If you need it too, Bar Luna is the best, by far. Their strong latte and house-made shortbread mini-cookie is a sublime coffee experience. Seniman is also wonderful – part design studio and coffee laboratory, and both spots are tucked away in relatively quiet spots and have wifi. Juice Ja and Kafe are my other hideaways for real coffee, and both serve delicious food and juices (Kafe has much better food, Juice Ja has the better location). The green tea espresso frappe at Kafe is the stuff of breakfast dreams.

Snacks: one of the reasons people are happy here is that we eat tasty food all day. Just cruise from one long meal to the next. There’s a lot of high quality produce and flavours to be had for crazy small sums of money, particularly if you are used to eating out in a big city. What would cost me $40 in Melbourne costs me $4 in Ubud. As a consequence, I spend my time snacking in fancier, more obvious spots. You can get a tasty meal here for 70 cents, but that’s not on my list. My list is not going to be liked by people who think it’s sacrilegious to eat Mexican food in Indonesia. I care not. You’re on holiday – eat tasty things that make you happy. It’s not a competition. The Lonely Planet fairy will not appear and award you anything for eating tepid gado-gado at every meal.

Juice-Ja – these guys have a great soto ayam (local chicken soup) and will even serve it piping hot for breakfast. I’m a big fan of it for breakfast or lunch with a whole young coconut to drink on the side. Their juices are great too, and it has a lovely vibe. Jalan Dewisita, near Havana.

Bar Luna – the nasi campur is the best in town. The coffee is the best in town. Breakfasts are great and so are the delicious tropical cocktails – 2 for 1 during the long happy hour from 5 to 8, so a lychee breeze and a watermelon martini will set you back about $5 for the pair. This is great for Bali, where mixed drinks can be surprisingly pricey. Jalan Coutama.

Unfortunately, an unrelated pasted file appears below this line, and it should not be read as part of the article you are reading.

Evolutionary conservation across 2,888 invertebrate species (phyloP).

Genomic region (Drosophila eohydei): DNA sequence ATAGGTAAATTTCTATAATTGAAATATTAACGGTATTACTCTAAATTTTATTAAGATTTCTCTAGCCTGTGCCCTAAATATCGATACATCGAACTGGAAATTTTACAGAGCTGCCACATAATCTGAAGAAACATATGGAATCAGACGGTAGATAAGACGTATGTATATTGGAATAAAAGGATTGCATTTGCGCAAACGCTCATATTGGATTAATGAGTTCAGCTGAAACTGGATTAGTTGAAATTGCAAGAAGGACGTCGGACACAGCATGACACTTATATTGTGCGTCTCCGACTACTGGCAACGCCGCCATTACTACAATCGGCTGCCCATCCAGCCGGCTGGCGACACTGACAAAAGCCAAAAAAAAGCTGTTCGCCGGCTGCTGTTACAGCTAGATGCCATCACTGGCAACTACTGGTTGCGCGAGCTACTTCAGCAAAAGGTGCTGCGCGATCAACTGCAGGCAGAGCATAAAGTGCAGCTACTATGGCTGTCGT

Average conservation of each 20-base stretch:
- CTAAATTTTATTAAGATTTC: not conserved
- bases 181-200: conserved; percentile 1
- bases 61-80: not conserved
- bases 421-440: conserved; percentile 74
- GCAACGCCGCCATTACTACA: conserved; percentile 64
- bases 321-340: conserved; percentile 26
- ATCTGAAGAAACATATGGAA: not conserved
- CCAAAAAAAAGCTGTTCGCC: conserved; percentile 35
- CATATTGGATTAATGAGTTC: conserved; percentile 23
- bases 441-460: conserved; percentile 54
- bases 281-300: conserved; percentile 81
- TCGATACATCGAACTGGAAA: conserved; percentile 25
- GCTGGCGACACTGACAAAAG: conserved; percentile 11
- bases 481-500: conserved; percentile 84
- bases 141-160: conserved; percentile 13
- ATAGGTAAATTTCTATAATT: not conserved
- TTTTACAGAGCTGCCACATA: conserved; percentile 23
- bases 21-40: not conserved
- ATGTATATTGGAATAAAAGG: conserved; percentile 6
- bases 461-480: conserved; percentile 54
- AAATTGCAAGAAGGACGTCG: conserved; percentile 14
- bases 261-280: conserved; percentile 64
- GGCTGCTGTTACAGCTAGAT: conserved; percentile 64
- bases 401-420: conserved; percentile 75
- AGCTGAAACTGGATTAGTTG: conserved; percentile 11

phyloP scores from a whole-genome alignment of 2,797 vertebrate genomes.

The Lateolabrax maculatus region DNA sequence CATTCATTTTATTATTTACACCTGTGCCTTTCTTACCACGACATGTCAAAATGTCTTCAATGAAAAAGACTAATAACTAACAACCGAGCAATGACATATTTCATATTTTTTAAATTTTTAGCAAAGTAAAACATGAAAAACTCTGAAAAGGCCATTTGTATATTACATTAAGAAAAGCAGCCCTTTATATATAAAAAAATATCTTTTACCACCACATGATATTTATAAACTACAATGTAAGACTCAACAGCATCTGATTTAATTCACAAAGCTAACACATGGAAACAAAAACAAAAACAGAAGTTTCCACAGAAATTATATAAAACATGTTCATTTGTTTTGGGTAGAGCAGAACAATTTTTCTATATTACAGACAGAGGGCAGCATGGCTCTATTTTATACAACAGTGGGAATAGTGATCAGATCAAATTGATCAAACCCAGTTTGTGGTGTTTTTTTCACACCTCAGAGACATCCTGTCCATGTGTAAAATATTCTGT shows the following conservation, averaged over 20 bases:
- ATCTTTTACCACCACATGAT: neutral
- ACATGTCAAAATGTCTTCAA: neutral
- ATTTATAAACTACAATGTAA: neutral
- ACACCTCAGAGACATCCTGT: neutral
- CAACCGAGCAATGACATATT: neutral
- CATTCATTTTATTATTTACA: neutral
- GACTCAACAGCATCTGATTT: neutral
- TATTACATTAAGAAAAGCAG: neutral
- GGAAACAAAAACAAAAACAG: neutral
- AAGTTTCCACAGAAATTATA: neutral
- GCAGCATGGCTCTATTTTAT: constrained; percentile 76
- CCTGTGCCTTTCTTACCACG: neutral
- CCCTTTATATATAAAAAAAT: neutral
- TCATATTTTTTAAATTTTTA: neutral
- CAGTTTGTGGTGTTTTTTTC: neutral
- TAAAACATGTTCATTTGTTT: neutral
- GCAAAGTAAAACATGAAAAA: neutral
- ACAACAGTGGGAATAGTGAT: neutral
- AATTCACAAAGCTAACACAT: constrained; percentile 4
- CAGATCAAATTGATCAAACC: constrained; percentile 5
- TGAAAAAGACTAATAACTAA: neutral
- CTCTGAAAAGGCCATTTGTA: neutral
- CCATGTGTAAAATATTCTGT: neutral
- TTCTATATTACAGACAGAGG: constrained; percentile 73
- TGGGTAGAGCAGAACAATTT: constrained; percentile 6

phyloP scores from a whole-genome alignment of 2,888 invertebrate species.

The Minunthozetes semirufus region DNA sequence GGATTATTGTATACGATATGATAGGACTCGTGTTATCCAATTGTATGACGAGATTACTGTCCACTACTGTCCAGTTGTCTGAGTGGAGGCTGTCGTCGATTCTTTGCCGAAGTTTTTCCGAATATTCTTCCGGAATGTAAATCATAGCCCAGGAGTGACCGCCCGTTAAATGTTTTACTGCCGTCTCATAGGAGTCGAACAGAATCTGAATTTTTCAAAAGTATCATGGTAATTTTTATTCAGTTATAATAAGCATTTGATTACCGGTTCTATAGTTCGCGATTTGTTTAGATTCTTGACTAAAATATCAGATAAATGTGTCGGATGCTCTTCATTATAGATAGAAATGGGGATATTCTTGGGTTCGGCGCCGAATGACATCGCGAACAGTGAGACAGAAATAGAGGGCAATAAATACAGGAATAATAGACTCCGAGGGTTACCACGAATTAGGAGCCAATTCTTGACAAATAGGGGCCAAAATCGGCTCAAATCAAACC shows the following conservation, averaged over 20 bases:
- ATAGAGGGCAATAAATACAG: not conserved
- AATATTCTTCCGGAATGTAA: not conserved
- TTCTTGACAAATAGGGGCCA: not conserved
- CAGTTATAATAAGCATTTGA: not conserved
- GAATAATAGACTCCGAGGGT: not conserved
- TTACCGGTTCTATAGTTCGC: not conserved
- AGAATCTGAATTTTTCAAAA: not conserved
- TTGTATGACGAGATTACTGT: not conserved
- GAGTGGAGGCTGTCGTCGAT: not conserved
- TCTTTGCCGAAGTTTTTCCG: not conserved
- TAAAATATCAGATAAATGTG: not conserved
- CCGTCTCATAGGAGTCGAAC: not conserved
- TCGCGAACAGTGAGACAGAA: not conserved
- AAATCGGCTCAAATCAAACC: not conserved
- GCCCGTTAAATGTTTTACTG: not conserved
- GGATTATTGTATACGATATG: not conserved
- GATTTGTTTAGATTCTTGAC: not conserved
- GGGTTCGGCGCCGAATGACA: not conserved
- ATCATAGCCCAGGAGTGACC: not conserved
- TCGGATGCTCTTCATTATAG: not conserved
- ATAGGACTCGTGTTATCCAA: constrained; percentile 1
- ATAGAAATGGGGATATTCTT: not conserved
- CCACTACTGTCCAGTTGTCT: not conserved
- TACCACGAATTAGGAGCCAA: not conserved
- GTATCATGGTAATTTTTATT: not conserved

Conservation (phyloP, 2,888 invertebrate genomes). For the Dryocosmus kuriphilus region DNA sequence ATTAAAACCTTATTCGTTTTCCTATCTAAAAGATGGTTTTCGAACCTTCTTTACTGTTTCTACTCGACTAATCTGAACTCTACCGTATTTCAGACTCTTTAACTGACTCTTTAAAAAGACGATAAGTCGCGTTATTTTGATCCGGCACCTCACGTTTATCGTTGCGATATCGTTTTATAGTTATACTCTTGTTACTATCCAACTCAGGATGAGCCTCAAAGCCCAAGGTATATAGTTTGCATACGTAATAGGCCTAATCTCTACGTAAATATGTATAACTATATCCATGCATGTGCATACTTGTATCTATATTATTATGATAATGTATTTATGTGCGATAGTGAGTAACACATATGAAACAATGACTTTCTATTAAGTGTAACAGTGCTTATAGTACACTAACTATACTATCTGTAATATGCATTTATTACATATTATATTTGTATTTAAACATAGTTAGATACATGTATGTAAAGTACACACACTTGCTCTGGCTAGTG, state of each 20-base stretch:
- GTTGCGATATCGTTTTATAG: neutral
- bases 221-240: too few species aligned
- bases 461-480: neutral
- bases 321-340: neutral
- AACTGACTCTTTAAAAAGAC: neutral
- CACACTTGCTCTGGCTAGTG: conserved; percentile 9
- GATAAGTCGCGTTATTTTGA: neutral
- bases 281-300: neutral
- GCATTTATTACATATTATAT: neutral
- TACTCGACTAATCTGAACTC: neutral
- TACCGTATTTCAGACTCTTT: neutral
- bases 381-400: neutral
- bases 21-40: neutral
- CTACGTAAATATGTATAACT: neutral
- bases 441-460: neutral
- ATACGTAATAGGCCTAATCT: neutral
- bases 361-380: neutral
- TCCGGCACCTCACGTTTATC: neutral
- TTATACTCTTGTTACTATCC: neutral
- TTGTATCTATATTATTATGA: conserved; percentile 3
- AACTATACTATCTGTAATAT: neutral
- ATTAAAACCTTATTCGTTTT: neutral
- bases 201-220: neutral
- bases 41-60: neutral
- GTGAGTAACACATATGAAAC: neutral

Taco Casa and Grill – better Mexican food than I’ve had anywhere in Australia. I’m a big fan of the shrimp quesadillas, and I always order the fresh ‘lemon’ juice (an incredible iced lime slushie – don’t fear the ice in any of these places) The burritos are great too. So is the guac. It’s all great. Jalan Hanoman, next to Pizza Bagus.

Kafe – Yum! Healthy, delicious, nutritious, tasty. Everything here is good. Wash your meal down with a green tea espresso frappe in the morning, juices the rest of the day, and a Storm beer (the Pale is great) at whatever is beer time for you. Jalan Hanoman.

Clear – best at night, when it’s all lit up and fancy. This and Havana are great date nights. Wide selection of treats. Jalan Hanoman.

Havana – what’s a Cuban salsa bar doing in Ubud? Who cares? The band is fantastic, the swivel-hipped staff will have you dancing, and despite the fact that those two sentences would normally have me cross the street to avoid a place, it works on holiday. It’s often the last place to close, and in a town with sleepy nightlife, that’s important. Jalan Dewisita.

Kue bakery, has a daily edition of the international edition of the New York times, and a pleasing array of snacks including a sandwich with melted brie. Yeah.

The sate/satay guy deep underground in the wet market – this guy has great satay and he’s a sweetheart too. More of an in-between snack than a meal, just head down into the underground local-ish part of the touristy main market in town. The satay are always cooking over hot coals, just follow your nose. Jalan Main, underground at the markets.

Take the through-the paddy-fields walk to Sari Organik, but keep going further to Pomegranate, a massive favourite and very peacefully away from it all.

 Other top tips

Yoga Barn – Just do it. It’ll be great If you’ve never done it before, do an intro. I did it one day when I was at half-lung capacity from flu and I finally learned the basics properly. After a few months of practice at all the classes on offer, I’ve never looked or felt better. Twas grand. Jalan Hanoman, be very careful of the broken footpath getting there, and look for the ‘Siam Sally’ sign to find the entrance. Every other Monday night the Yoga Barn run open-air movies on comfy cushions, with organic popcorn served in half coconut shells to the sounds of a thousand crickets in the paddy fields  and a water fall rushing below.

 Orientation